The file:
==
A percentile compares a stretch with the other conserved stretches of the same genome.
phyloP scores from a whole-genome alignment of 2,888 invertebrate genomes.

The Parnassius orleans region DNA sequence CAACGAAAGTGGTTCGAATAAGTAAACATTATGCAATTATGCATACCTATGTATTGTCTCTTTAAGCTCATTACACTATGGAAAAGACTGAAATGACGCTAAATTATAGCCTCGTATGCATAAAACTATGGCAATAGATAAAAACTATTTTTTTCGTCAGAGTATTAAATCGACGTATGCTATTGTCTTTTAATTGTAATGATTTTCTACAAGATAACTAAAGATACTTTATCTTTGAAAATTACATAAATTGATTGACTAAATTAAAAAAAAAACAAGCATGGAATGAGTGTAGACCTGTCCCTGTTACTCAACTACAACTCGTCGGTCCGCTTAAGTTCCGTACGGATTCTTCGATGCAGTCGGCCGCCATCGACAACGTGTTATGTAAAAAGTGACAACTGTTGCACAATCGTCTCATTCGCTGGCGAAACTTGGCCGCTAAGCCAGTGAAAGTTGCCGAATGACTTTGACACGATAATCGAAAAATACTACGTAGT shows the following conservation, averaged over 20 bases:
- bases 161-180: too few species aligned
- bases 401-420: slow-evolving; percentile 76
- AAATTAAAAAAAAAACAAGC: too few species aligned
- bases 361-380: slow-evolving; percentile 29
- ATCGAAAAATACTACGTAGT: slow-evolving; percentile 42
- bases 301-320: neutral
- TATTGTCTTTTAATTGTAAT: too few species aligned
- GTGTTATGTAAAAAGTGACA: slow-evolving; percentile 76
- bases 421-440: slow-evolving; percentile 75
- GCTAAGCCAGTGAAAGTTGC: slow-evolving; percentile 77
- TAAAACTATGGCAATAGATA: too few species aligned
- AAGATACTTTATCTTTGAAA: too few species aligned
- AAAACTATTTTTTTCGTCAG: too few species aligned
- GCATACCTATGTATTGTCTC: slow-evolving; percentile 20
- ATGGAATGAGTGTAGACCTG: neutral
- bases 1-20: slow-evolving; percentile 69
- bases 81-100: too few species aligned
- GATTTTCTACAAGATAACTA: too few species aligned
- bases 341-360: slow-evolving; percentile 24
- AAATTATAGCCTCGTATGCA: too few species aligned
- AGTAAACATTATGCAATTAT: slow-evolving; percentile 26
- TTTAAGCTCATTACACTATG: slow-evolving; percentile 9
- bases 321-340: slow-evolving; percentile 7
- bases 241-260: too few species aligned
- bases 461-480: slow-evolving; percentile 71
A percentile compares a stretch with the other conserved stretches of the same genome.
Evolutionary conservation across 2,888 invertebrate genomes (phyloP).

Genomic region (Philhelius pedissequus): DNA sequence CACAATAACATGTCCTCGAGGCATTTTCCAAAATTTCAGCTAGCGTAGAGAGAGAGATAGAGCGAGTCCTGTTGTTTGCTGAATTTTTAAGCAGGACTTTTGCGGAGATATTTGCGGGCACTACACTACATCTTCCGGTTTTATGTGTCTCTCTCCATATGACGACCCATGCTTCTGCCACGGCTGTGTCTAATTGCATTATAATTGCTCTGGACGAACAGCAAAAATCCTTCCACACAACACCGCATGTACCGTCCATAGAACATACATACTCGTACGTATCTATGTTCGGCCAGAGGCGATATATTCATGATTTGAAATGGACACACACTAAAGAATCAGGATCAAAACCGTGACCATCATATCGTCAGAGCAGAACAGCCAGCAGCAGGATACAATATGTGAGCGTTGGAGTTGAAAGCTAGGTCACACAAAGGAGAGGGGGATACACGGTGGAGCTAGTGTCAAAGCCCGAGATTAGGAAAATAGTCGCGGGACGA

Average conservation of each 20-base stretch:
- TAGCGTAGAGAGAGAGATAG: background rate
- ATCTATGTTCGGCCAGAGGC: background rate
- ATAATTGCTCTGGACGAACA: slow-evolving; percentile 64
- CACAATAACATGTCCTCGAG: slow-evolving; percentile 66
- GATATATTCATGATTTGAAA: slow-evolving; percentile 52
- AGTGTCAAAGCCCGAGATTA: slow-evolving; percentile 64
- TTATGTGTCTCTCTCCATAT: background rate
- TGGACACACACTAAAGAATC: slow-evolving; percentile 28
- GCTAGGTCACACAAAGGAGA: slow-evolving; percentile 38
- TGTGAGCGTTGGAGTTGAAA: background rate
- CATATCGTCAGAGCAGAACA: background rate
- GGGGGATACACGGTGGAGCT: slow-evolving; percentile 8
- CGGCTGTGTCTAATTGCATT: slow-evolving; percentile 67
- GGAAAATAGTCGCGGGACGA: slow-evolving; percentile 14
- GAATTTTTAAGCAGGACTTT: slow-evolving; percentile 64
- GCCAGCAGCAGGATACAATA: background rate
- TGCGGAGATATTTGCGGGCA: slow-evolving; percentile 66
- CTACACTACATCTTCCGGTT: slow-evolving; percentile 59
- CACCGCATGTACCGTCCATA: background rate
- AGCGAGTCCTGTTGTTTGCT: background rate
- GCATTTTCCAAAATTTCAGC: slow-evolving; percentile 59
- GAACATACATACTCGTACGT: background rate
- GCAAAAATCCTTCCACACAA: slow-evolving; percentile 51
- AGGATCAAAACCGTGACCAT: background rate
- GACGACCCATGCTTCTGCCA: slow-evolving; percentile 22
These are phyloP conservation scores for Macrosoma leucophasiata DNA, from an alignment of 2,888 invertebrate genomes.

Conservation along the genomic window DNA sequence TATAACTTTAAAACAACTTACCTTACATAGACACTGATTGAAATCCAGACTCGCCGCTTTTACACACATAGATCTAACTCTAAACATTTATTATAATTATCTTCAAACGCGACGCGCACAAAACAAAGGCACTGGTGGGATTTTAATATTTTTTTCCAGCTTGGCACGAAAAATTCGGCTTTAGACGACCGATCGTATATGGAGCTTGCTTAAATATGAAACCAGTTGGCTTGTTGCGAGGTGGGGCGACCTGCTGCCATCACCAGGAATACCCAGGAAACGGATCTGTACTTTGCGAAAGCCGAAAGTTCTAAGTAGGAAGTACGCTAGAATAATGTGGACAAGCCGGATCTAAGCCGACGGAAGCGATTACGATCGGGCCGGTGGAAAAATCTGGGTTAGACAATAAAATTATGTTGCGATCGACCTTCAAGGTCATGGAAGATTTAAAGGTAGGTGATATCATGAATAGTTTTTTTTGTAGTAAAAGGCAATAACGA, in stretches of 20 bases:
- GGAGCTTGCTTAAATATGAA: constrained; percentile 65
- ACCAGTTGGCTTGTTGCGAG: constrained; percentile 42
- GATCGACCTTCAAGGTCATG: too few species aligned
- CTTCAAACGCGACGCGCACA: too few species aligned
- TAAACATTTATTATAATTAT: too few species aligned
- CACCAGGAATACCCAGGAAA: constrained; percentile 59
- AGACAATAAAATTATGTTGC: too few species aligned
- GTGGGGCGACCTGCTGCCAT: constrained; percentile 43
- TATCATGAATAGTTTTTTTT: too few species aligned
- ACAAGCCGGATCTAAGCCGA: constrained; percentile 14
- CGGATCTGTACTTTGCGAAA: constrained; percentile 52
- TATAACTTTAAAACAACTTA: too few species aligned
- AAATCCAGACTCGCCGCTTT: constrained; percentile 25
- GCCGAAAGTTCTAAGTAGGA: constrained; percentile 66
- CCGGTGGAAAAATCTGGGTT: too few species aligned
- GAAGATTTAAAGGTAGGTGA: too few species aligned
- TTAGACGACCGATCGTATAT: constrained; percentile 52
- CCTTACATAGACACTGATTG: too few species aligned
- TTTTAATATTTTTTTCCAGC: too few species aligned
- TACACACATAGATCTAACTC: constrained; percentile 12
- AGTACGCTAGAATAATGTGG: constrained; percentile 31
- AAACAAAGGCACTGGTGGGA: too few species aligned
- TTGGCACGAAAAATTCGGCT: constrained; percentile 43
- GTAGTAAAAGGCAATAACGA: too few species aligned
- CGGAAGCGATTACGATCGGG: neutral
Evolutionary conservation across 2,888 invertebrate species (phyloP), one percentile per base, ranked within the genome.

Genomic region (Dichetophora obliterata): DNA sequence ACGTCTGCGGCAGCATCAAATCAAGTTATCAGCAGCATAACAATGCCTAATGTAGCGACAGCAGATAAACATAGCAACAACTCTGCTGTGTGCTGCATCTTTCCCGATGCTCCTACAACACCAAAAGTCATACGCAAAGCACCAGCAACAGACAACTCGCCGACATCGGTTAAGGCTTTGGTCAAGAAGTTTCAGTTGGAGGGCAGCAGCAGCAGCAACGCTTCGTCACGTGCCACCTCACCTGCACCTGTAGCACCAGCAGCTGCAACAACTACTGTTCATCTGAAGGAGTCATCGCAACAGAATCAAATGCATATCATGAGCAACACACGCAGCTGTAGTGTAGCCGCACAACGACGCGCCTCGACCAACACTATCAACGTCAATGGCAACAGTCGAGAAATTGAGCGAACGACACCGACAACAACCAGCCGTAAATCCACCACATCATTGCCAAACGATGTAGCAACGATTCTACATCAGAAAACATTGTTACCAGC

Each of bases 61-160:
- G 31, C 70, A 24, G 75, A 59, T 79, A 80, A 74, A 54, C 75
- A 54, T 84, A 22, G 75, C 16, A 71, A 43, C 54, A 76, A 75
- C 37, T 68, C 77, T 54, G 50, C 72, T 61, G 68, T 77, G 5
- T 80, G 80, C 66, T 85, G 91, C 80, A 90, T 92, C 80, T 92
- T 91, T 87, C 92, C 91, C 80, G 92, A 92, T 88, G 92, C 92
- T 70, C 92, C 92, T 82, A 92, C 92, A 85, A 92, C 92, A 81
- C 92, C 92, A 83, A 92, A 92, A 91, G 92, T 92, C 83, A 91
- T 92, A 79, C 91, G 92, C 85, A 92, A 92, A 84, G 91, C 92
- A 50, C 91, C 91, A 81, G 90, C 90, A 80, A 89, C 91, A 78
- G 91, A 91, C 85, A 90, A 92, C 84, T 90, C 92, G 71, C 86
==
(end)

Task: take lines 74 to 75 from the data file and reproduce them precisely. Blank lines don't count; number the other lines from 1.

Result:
- CCGGTGGAAAAATCTGGGTT: too few species aligned
- GAAGATTTAAAGGTAGGTGA: too few species aligned